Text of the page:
Auto Club Revolution is the socially-charged racing game from Eutechnyx that delivers console quality gameplay in a browser setting. VG247’s Dave Cook speaks with Dan Robinson to learn more.
Auto Club Revolution
Developed by UK studio Eutechnyx, Auto Club Revolution is a free-to-play racing sim that works across a combination of browser and client play.
The game is laden with social features, such as Auto Club clans, group challenges, chat rooms for organising events and more.
Eutechnyx published a neat trailer that shows you just how in-depth the game’s mechanics are. Check it out here.
If you want to try Auto Club Revolution you can give it a try for free here.
Time and time again I’ve seen people slamming social games, calling them out as nothing more than cheap, inferior throwaways with little to offer the industry. They’re wrong of course, but I get where they’re coming from.
If what you’re used to is the fast-paced twitch spectacle offered by Call of Duty, or the sprawling colonial world of Assassin’s Creed 3, then sure, you might wonder why anyone would want to spend time playing Bejeweled 2 on Facebook.
The respective technical inferiority of social network games can make people think that they’re somehow irrelevant or that no one plays them, and that’s just a sad, unfair approach to take.
Not every game has to match the production budget of Halo 4, or deliver the kind of aesthetic sheen that millions of dollars and a 150-strong workforce can provide before it can be taken as a credible experience.
Success in gaming is no longer dictated by developer spend alone, and you can see it happening today whenever the weekly charts roll in. Sale figures are dipping in the triple-a market, while social network games like Candy Crush Saga enjoy 50 million players a day. You can bet that it didn’t cost millions to make either.
But we are at a crossroads now; at a place where social games are no longer reliant on Facebook, where they don’t have to bend to the rules of Zuckerberg’s constantly shifting back-end, technical restrictions and mandatory revenue cut.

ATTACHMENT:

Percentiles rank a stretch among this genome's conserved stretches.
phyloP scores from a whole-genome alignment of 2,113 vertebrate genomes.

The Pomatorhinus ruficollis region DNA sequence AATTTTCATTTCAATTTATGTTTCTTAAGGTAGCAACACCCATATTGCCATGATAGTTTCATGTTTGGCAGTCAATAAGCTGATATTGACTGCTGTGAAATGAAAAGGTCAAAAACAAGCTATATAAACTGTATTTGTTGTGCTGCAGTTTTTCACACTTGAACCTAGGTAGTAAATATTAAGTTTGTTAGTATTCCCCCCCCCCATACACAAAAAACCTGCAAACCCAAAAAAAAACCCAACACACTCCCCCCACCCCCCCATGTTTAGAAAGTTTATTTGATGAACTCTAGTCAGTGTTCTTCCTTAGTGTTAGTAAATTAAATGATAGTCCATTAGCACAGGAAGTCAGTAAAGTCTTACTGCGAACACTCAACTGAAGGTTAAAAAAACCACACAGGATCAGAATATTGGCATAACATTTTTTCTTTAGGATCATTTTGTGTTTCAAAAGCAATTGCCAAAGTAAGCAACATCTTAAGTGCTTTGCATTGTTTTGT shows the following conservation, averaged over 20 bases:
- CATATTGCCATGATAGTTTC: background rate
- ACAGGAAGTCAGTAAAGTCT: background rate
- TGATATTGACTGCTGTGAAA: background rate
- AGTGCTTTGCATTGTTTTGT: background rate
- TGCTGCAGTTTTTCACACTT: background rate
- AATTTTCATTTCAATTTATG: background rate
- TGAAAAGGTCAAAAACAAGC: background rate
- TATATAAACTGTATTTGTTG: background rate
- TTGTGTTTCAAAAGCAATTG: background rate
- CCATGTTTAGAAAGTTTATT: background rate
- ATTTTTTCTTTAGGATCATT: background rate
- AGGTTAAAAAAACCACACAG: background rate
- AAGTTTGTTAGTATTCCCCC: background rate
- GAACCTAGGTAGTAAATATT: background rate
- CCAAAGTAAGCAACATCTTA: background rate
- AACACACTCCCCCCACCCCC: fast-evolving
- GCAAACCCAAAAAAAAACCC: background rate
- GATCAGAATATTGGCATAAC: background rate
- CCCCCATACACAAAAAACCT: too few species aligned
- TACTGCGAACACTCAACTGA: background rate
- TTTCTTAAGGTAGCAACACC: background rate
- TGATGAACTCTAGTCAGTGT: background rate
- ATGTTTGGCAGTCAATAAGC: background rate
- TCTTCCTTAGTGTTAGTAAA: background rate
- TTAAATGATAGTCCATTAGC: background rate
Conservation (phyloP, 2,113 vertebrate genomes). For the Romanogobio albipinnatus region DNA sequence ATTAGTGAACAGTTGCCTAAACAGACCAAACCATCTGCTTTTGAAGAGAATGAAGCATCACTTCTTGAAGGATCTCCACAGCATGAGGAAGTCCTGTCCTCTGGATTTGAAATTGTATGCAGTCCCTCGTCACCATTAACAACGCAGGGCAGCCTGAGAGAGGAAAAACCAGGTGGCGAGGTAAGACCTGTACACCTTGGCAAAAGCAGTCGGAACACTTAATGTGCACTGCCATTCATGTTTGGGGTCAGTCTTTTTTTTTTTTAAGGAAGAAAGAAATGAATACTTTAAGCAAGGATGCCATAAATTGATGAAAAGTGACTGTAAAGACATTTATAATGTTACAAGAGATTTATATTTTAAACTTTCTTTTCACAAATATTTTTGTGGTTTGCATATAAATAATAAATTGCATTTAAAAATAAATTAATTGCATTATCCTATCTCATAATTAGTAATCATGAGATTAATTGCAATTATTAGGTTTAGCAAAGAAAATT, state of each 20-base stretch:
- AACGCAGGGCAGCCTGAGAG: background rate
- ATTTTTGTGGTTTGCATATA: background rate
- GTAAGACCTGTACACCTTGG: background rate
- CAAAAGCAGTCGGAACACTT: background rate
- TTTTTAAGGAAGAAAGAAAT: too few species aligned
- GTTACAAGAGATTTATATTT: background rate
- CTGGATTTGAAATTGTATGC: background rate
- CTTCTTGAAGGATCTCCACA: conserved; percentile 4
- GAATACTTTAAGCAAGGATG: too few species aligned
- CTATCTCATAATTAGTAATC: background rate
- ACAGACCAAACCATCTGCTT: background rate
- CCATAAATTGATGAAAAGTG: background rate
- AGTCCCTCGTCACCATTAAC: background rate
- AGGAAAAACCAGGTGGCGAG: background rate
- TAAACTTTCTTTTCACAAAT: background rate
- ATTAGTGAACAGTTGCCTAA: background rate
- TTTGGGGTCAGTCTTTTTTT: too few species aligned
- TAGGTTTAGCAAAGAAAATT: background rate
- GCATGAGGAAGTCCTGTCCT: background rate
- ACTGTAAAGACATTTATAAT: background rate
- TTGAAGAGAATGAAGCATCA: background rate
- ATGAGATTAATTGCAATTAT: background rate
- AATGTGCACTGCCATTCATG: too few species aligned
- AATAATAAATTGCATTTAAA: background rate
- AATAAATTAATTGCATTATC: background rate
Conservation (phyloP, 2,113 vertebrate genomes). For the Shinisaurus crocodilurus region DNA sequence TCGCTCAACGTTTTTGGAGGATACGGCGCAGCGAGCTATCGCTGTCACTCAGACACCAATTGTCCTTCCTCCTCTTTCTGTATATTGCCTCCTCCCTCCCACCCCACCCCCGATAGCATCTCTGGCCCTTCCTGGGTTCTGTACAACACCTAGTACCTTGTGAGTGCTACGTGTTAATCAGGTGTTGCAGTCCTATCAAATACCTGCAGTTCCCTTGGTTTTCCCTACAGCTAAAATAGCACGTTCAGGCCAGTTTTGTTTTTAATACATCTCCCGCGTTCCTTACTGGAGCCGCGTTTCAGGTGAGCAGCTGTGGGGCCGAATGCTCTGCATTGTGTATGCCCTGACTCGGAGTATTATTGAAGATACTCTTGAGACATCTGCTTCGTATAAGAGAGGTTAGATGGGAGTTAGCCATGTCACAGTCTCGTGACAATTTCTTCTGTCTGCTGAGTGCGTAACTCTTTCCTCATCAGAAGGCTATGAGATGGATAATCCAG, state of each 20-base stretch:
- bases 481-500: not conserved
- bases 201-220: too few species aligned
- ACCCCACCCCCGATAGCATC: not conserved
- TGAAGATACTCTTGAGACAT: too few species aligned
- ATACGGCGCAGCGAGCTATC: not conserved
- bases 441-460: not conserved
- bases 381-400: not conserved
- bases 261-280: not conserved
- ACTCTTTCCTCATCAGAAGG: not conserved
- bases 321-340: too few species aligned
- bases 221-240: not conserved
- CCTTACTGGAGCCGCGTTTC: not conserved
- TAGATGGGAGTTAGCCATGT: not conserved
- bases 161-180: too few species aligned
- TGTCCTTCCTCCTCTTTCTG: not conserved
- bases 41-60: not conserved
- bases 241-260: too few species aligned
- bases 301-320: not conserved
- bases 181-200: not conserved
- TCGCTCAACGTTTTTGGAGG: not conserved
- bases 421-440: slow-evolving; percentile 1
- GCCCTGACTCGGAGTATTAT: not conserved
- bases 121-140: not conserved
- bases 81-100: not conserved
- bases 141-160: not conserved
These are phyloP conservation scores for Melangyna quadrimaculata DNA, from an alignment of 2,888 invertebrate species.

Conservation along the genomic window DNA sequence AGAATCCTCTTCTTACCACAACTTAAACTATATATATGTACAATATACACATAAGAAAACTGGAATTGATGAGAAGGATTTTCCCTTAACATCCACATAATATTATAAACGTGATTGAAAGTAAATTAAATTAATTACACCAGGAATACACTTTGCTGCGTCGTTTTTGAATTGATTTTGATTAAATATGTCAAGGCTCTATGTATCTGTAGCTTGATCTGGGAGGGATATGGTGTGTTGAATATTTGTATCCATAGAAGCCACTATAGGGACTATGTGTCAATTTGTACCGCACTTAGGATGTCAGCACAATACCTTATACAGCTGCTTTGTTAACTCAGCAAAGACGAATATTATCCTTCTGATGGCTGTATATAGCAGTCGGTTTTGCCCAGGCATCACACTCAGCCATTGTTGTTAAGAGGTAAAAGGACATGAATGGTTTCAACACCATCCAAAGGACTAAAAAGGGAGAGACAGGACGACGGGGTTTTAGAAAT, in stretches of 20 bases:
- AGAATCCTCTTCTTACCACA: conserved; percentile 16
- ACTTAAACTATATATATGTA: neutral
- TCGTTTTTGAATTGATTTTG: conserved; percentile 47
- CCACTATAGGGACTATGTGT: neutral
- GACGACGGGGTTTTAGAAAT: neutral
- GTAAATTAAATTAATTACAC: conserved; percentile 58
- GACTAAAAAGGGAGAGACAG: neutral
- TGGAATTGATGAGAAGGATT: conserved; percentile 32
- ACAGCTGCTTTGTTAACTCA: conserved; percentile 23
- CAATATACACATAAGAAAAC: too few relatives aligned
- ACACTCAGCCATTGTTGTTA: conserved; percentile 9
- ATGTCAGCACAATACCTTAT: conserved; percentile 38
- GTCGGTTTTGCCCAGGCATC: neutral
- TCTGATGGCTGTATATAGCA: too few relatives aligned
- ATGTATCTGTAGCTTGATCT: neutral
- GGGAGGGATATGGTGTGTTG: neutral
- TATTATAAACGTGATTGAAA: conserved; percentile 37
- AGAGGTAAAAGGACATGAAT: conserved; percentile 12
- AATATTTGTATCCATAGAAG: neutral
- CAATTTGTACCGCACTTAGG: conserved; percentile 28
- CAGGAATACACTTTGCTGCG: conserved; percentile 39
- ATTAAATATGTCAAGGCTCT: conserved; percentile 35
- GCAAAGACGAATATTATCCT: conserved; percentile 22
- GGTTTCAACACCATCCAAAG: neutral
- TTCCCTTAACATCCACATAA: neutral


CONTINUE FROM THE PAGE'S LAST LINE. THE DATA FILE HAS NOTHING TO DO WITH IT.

These games absolutely can deliver visual power, slick gameplay and social interaction independently without Facebook, and there’s a real chance for developers to re-define what it means to be a social game today.
I recently sat in a seminar with Bossa Studio’s co-founder Henrique Olifiers who discussed the future of social games, and dubbed this new breed of release ‘Social Games 2.0’. These are titles that exist outside Facebook, and can deliver their own social integrated social network, while using existing social platforms to bring in new players.
The discussion got me thinking about Auto Club Revolution, a free-to-play, socially-charge racing game that came out of its final beta phase last month, and one that really does embrace Olifiers’ notion of ‘Social Games 2.0’. I spoke with the game’s senior marketing manager Dan Robinson to learn more about its place among the new wave of social games.
“Ultimately this game lives or dies on the people that are playing it,” Robinson told me. “It’s very different to the console side of things where once you’ve bought the disc – aside from putting DLC on – essentially the major investment has already been done. Being completely mercenary I don’t need to worry about those people any more because they’ve paid their £45, so I’m done.
“Whereas with a digital game that’s free-to-play, the content has to be there and we have to make sure that what we’re delivering is of interest, because if it’s not those people just walk away. They’ve not lost anything or they may not have even invested anything in it, other than their time. So we have to make sure that the content we’re putting out is good and interesting enough to keep them coming back.”